About 200 people packed into the coffee shop to see O’Rourke, his second Wisconsin stop in a month. Another 200 people were on the sidewalk outside.
O’Rourke came in wearing a St. Patrick’s Day necklace with a green cabbage on it. He handed that off to the college student who introduced him.
Democratic presidential candidate Beto O’Rourke plans to drive a Dodge Caravan he began using in Iowa through the Midwest and on to New Hampshire.
His campaign announced on Sunday that O’Rourke will follow two Sunday stops in Wisconsin with visits to Michigan and Ohio on Monday. He eventually plans to hit Pennsylvania, and then drive to New Hampshire, home of the nation’s first presidential primary.
A former congressman, O’Rourke visited all 254 Texas counties while nearly upsetting Republican Sen. Ted Cruz in November. He frequently drove himself between events, often with livestream cameras rolling.
The driving road trip likely can’t last forever. Organizers say O’Rourke will visit South Carolina next weekend and he plans to be in his native El Paso, Texas, for an official campaign kickoff on March 30.
Sen. Amy Klobuchar (KLOH’-buh-shar) is jabbing at fellow Democratic presidential candidate Beto O’Rourke for saying he was “just born to be in” in the White House race.
Minnesotan says that “growing up in the ‘70s, in the middle of the country, I don’t think many people thought a girl could be president. I wasn’t born to run. But I am running.”
Klobuchar tells NBC’s “Meet the Press” that it was “probably more when I got to college” that she thought she might run for president one day.
She says “It’s something that’s happened over time, as I’ve realized I can do things.”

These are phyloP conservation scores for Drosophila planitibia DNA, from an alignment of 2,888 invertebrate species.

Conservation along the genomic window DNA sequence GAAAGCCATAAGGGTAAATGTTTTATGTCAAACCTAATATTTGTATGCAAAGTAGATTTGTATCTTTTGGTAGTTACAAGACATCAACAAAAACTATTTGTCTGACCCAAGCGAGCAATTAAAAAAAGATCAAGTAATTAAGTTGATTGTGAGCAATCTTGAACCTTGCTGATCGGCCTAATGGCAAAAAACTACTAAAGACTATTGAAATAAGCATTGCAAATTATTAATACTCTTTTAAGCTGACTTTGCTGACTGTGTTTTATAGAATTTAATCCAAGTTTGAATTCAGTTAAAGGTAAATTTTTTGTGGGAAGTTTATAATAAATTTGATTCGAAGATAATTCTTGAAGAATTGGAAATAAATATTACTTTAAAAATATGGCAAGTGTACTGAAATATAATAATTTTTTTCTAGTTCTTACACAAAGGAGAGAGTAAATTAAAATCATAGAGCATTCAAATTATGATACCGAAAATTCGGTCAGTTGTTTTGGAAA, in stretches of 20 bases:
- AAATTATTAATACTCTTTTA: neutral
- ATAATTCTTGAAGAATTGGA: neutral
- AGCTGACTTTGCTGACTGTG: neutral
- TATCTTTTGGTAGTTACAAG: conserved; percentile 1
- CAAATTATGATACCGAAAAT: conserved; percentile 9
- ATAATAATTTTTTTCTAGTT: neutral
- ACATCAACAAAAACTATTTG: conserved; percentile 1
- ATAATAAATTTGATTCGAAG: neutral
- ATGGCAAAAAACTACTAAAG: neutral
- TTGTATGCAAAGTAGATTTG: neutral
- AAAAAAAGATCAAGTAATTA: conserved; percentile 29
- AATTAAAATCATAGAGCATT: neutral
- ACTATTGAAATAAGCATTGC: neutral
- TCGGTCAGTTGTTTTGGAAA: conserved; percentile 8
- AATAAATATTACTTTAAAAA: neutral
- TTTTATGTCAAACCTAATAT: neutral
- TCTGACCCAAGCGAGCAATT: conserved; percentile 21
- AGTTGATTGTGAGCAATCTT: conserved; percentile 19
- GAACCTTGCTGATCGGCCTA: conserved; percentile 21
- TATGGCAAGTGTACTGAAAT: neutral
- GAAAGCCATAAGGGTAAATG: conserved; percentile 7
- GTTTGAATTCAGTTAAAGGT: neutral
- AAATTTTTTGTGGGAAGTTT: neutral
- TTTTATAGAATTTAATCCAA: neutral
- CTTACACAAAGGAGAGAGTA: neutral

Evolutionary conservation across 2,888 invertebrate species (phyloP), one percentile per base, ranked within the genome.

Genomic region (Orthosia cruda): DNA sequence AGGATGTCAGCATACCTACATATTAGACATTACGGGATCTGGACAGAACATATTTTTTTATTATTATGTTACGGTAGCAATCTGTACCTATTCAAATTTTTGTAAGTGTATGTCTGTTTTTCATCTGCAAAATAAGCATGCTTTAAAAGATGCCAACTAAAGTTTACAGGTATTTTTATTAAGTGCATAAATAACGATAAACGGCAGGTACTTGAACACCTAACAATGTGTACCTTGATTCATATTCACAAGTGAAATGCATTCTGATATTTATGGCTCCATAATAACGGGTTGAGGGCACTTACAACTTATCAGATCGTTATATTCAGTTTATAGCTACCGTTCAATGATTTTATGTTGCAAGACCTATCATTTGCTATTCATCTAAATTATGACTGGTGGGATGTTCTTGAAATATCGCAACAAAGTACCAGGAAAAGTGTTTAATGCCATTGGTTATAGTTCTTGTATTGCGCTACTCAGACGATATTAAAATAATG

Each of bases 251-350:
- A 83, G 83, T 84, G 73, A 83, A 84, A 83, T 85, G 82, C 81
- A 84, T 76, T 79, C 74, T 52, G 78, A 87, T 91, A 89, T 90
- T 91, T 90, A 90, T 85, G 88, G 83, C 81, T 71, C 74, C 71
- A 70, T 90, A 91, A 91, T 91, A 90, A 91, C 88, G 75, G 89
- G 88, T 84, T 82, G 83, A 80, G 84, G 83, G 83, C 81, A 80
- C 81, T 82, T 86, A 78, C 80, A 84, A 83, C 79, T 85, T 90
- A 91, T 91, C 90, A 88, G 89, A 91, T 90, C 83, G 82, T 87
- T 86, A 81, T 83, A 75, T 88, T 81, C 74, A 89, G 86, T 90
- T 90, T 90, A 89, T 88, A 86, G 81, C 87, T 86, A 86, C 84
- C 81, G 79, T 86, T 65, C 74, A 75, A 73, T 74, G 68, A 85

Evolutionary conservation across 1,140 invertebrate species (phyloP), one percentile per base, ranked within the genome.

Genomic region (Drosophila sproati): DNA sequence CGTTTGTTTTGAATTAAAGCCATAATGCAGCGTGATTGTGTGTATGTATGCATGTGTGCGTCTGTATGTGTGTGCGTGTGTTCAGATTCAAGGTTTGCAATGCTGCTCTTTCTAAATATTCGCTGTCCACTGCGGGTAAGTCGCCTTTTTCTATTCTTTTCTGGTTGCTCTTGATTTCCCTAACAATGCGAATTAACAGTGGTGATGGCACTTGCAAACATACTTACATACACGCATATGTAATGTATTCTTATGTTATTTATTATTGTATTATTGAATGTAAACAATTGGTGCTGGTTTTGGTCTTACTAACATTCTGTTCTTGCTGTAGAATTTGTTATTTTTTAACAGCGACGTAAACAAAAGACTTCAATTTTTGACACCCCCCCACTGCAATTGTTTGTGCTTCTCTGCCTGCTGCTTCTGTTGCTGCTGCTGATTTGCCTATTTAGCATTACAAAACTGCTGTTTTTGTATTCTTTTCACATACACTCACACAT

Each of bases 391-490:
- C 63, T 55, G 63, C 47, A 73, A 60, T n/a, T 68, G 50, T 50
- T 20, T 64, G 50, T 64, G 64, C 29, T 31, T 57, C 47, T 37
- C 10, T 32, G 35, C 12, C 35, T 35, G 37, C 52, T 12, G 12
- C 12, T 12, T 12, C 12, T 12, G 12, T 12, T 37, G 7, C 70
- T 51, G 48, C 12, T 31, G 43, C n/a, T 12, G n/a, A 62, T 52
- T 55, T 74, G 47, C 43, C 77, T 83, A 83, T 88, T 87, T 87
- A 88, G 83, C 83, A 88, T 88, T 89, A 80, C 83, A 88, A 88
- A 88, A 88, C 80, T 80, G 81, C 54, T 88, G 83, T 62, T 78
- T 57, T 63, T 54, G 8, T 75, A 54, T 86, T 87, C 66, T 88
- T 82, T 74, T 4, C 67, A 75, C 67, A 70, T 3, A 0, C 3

Asked whether she feels “born to do this,” she says: “Oh, that’s the Beto line.”
He made the comment in a Vanity Fair interview.
Democratic presidential hopeful Pete Buttigieg (BOO’-tuh-juhj) says he’s met a fundraising threshold to participate in this summer’s debates.
The South Bend, Indiana, mayor said says he’s received contributions from more than 65,000 individual donors.
The Democratic National Committee said last month up to 20 candidates can qualify for the debates by collecting donations from at least 65,000 individuals, with at least 200 unique donors in at least 20 states. They also can qualify by reaching 1 percent support in at least three national or early primary state polls.
In an email to supporters Buttigieg says “we weren’t even close” to 65,000 donors when the DNC announced the requirement. The 37-year-old veteran says more than 76,000 people have now donated.
The debates will be held in June and July.
Democrat Kirsten Gillibrand (KEER’-sten JIHL’-uh-brand) has spent more than a month traveling around the country to gauge support for a 2020 presidential campaign, and the New York senator says she’s now in the race.
Gillibrand is joining the dozen-plus contenders, saying in a campaign video that the nation needs “a leader who makes big, bold, brave choices. Someone who isn’t afraid of progress. That’s why I’m running for president.”
She says her debut speech as a candidate will come next Sunday in front of the Trump International Hotel & Tower in New York.
Gillibrand has been one of the most forceful critics of the Trump administration. Using the backdrop of one of President Donald Trump’s marquee properties is the latest example of that.